Scientists will target cancer’s ecosystems under new strategy

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Cancer is supported by complex ecosystems within the body which can be disrupted by cutting-edge new treatments and cures, cancer researchers have concluded. 

The Institute of Cancer Research, London, and The Royal Marsden NHS Foundation Trust have revealed plans to direct research against the cells, signals and immune response in the tissue environment that nurtures tumours. 

The five-year research strategy aims to unravel cancer’s ecosystem, diagnose cancer better and earlier, target cancer’s weaknesses and treat cancer more precisely. 

Under this approach, researchers are confident that doubling survival of people with advanced cancer within a decade is a realistic goal. 

Confronting cancer’s evolution 

The new strategy aims to implement new approaches to target cancer – by setting up streamlined processes to prioritise potential drug targets and employing state-of-the-art technology to eradicate cancer proteins from cells. 

Scientists will also employ AI to design new ways to combine drugs or adjust their dosing – with the aim of confronting cancer’s evolution within its ecosystem and increasing the length of time that people can survive with advanced cancer.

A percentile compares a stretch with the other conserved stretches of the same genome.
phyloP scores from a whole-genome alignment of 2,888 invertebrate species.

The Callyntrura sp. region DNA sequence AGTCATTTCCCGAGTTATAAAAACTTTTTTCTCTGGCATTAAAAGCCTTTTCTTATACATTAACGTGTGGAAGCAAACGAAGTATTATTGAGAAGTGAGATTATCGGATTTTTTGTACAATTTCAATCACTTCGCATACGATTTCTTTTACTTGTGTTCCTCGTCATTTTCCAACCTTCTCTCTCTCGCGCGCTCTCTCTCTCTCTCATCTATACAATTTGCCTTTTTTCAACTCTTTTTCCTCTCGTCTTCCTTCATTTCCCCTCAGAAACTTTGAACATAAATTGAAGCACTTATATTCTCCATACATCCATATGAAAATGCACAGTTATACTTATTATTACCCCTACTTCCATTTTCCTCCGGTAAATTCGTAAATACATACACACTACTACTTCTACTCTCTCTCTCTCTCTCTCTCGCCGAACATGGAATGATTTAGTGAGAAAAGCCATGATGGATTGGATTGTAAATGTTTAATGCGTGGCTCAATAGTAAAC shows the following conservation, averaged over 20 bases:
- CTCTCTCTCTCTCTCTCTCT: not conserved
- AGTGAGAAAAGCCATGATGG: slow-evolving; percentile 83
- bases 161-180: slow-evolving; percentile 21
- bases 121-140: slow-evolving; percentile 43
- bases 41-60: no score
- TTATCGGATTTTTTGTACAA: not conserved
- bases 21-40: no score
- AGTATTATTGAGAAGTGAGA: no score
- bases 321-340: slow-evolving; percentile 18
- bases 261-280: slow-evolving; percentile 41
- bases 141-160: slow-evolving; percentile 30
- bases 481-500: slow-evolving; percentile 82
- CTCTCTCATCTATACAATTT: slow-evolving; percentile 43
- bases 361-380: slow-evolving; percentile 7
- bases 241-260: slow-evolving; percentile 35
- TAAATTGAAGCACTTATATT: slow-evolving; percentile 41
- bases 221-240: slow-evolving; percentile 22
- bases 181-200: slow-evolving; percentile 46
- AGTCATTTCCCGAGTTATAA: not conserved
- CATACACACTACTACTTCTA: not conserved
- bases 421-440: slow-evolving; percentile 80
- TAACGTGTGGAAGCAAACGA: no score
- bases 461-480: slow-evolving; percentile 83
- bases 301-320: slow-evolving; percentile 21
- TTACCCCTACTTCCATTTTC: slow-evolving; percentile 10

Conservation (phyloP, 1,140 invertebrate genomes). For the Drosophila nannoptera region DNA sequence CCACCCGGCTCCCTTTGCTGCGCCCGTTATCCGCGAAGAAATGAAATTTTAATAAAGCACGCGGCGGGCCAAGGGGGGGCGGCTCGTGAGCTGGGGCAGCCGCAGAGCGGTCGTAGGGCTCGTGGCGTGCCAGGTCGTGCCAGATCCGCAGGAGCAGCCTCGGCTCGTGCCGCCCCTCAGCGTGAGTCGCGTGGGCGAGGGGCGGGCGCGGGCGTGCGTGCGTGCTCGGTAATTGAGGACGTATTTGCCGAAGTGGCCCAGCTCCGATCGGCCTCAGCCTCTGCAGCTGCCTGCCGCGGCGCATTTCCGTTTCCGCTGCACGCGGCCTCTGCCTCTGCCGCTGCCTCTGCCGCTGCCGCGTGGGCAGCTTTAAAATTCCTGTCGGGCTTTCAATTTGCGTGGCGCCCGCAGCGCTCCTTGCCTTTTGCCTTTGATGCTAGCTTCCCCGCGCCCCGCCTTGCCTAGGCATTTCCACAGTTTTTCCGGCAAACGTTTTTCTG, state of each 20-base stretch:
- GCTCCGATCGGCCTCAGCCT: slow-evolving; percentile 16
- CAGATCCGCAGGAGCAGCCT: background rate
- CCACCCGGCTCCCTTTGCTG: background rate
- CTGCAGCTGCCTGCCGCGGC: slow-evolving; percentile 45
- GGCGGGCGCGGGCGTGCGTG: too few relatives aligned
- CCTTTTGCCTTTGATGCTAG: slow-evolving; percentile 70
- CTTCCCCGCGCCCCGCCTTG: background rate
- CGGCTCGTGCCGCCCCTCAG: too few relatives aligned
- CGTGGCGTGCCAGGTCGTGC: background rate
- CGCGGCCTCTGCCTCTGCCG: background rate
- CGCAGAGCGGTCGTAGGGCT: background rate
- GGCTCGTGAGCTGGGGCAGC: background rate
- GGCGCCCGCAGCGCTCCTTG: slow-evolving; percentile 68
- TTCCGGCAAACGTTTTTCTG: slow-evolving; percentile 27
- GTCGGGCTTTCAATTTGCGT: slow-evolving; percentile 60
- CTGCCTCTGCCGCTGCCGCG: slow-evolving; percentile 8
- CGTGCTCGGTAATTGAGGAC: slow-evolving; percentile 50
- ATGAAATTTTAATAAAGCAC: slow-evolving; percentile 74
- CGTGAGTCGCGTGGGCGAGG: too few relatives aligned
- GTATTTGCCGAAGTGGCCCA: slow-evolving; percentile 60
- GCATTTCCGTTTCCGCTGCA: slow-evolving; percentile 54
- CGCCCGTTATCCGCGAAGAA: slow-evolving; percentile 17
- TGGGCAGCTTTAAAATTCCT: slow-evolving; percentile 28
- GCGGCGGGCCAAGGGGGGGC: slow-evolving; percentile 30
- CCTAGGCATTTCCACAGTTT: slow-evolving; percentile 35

Professor Kristian Helin, Chief Executive of The Institute of Cancer Research, London, said: “We have created a really exciting plan to unravel and disrupt cancer’s ecosystems, with new immunotherapies, drugs to target the tissue environment, and clever new anti-evolution combinations and dosing strategies. 

“We’re also confident that through the use of artificial intelligence in combination with detailed biological insights, we can find ways of combining existing treatments to control cancer’s evolution within its ecosystem and significantly increase the overall survival of cancer patients.” 

Opening up new lines of attack

By further investing in cutting-edge genomic, proteomic, epigenetic, immunopeptidomic, and microscopy technologies, the scientists aim to examine cancer cells, molecules, and ecosystems at unprecedented resolution.  

The ICR seeks to increase funds for research, invest in new collaborative research centres, and form stronger partnerships with industry and academic institutions, both in the UK and globally.  

Dr Olivia Rossanese, Director of Cancer Drug Discovery at The Institute of Cancer Research, London, added: “We plan to open up completely new lines of attack against cancer, so we can overcome cancer’s deadly ability to evolve and become resistant to treatment. We want to discover better targets within tumours and the wider ecosystem that we can attack with drugs.” 

 

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